This practice is not actually a trick used by businesses, it's more like a last resort to close a sale. The concept is simple - if you abandon your shopping cart with items in it, you might receive an e-mail a few days later with a discount code for 10-30% off. I know what you're thinking - where's the catch? There's no catch, that's why I mentioned it was a last resort used by businesses. As we previously understood, businesses want to make money and giving you a discount on specific items you have already chosen doesn't sound like a great idea, because they lose profit. However, some profit is better than no profit at all, which is why this is actually a really common practice throughout online retailers. 

Here are some guidelines how to make the most out of your online purchase:

Once you have identified an item you want to buy, don't hit the pay now button right away. Complete all the steps, such as providing your e-mail address and shipping information, but do NOT complete the purchase. Leave the website and wait for a few days. The most common way businesses go about this is sending an initial e-mail, which only contains a reminder that you left products in your shopping cart. Great news, that means that the discount is coming shortly. Wait for another day or two and you should get those additional savings. 

Disclaimer: Obviously not every business uses this last resort to convert a customer, but the risk is definitely worth the reward. 

4. Pricing

Pricing is a very broad subject worth writing an entire article over, but for the sake of keeping this short and simple, we're only going to look at the psychological relationship between pricing and purchases. 

Psychologists have been studying this topic for years and their conclusions are astonishing. If you have ever wondered why an item is listed at $9.99 instead of $10.00, the answer is simple - people are more likely to spend money when they see a one digit number, instead of two and respectively a two digit, instead of a three and so on, despite the fact that the difference is only $0.01. 

Another trick some companies use is to list prices only in numbers, without the respective currency sign. Although this trick is more commonly used by restaurants and bars, some online stores use it too. When we, as consumers, see price listed just as a number, for example 10, it looks simple and, subconsciously, we don't associate it with money. If, however, the listing says $10.00 we see all these numbers and currency abbreviations, which make us think twice before buying anything.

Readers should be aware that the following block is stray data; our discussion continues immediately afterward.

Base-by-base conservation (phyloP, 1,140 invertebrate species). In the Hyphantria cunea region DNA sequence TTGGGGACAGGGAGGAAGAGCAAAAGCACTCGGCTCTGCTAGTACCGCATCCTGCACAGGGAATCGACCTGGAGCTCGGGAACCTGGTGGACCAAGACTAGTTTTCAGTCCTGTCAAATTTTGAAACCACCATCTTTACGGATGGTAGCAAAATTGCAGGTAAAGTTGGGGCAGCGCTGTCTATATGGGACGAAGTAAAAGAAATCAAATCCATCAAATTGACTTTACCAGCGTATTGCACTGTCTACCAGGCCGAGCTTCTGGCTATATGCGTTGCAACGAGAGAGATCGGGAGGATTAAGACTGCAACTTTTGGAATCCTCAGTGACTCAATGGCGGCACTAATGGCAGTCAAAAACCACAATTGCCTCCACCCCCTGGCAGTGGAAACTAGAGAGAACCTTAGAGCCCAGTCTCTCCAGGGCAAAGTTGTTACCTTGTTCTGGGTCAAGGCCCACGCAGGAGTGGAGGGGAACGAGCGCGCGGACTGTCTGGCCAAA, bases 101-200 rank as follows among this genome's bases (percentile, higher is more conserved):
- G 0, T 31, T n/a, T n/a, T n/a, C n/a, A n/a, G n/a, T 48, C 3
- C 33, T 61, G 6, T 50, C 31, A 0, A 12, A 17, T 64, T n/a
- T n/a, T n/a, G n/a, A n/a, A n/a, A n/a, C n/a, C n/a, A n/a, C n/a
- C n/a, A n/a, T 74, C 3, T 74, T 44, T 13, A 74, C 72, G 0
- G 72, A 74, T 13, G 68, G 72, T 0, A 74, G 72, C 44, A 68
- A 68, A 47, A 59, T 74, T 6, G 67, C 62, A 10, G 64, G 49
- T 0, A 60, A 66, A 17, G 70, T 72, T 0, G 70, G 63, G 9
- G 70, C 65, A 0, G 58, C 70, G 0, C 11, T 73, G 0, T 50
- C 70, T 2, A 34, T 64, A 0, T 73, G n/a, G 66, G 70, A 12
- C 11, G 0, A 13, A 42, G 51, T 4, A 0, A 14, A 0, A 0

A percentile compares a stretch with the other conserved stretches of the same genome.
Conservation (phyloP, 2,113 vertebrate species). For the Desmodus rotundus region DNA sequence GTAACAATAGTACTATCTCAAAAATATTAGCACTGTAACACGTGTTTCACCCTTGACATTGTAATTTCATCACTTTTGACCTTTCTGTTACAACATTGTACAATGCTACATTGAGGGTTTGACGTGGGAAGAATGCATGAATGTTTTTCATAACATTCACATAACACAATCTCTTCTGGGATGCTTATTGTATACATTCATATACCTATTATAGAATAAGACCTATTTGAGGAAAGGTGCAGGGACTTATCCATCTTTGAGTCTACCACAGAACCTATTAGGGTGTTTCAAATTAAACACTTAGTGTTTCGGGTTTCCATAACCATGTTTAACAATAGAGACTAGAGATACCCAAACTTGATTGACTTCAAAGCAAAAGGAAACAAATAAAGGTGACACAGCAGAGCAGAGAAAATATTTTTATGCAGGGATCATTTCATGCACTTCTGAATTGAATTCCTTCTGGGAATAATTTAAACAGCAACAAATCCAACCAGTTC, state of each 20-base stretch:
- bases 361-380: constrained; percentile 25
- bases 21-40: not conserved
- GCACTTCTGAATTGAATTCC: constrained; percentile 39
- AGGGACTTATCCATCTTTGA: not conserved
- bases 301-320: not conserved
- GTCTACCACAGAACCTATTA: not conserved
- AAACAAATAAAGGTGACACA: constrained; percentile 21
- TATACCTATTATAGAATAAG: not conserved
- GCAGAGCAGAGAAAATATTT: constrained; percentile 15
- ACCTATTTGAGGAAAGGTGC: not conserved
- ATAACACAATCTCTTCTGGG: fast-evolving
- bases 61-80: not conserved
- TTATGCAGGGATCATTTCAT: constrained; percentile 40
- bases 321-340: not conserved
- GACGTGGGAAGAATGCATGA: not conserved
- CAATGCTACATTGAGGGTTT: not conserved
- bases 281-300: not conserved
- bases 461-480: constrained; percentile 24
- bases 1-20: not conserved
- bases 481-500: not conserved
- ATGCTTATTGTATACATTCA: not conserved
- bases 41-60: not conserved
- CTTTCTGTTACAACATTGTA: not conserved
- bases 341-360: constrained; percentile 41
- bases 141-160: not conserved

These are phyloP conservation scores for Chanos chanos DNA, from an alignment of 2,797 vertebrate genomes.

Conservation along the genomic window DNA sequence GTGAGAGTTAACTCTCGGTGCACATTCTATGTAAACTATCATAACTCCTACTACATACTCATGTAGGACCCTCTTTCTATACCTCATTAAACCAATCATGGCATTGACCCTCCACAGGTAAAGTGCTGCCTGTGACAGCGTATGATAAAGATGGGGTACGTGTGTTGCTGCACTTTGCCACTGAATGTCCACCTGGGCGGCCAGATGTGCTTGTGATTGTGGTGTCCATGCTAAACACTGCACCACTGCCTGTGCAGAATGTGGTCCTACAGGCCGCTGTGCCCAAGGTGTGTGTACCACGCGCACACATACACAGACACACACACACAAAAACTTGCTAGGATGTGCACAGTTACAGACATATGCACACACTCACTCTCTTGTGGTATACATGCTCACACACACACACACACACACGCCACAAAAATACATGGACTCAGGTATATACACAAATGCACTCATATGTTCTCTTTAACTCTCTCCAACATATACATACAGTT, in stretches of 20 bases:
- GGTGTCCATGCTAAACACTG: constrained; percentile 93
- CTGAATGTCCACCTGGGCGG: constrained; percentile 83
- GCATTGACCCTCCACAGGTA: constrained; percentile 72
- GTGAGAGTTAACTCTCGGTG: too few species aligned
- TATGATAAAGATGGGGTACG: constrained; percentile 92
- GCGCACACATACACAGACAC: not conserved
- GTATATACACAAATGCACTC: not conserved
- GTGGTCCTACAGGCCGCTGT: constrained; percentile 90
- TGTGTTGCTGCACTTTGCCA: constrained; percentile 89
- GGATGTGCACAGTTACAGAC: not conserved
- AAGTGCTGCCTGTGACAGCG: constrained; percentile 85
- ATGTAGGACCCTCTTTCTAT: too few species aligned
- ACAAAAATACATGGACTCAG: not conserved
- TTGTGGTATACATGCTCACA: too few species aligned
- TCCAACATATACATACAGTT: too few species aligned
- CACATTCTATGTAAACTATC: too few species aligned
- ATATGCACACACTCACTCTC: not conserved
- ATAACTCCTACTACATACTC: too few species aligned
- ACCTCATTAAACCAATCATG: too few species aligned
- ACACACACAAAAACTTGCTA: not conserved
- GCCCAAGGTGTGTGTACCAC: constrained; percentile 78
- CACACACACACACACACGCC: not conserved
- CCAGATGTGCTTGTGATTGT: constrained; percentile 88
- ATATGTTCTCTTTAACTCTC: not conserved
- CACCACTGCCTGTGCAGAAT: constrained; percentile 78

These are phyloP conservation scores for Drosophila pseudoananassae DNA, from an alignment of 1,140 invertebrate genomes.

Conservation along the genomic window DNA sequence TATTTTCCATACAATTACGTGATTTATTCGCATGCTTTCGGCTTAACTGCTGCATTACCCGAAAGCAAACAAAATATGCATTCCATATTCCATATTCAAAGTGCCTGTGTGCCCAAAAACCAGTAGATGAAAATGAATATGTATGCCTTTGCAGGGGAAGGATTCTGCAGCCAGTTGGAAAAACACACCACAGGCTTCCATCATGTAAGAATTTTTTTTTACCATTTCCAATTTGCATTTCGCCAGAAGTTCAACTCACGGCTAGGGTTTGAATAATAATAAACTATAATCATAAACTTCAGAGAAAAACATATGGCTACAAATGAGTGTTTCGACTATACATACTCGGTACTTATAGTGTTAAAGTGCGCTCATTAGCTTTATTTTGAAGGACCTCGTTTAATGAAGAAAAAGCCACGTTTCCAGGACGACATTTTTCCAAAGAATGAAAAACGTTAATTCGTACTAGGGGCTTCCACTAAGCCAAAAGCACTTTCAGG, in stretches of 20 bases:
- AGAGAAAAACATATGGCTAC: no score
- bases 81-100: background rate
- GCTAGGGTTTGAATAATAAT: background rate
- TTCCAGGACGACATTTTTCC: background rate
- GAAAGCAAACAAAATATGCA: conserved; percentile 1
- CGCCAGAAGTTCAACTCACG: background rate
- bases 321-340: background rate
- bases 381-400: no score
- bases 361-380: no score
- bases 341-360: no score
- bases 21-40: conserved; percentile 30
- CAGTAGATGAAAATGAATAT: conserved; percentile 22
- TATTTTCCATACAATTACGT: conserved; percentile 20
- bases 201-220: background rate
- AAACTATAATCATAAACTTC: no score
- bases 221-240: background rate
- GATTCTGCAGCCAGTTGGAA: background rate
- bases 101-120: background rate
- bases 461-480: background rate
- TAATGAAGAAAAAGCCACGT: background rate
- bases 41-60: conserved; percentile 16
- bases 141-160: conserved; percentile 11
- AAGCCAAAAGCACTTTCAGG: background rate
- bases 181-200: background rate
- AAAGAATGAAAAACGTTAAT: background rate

Furthermore, we are more likely to spend money online than we are in a physical retail store. The reason is simple - it's easier to spend money we don't physically see, for example when buying from an online store and paying with a credit/debit card in contrast to cash, which we can see, count and estimate how much we have left.

Although there is no direct solution to this problem, it just goes to show how important those few moments before clicking the "Buy now" button are in terms of making rational decisions.

5. Free Items

Last but not least, FREE products. Wait, what? FREE?!? This is a joke, right? I want in! 

Hold up. How can an item be free? That's impossible, right? Actually, it is and isn't at the same time. Free items are a fairly new addition to the market, introduced just a few months ago by online retailers. The idea is simple - you don't pay a single cent for the product itself, just cover the shipping costs. Here's where things get tricky, because the "free" items are not actually free. They cost money and materials to produce. However, the products we can see listed as free are low-quality goods, with very little material value and usually have free shipping provided by the manufacturer. Retailers charge a fixed fee for shipping - usually $10, which by itself can create a great profit margin for them of up to $9, depending on the item in question. On the other hand, everyone loves a bargain and those $10 don't seem like much when you're getting the actual item for free, especially if it has a scratched out price tag of $49.99, we think we're saving money, when in reality, we're overpaying.

To sum it all up...

In general, businesses will do anything to make you buy their product, now, because that's the only way they can survive. This article is meant to give you insight into the practices used on the market today, so that the next time you want to purchase something online or at a store, you know what could be hidden behind the scenes and make a better decision.

Until next time, shop smarter!

John Doe
John Doe

Hi there! I'm a 20 year old business student in Eindhoven. I've always loved writing about things I'm passionate for which include food,health,sports, business,economics, biology and others. I hope you find my posts fun & educational

Now Reading
Five Ways Businesses Trick You into Buying Things You Don't Need!
Read Next
How to Craft Prosperity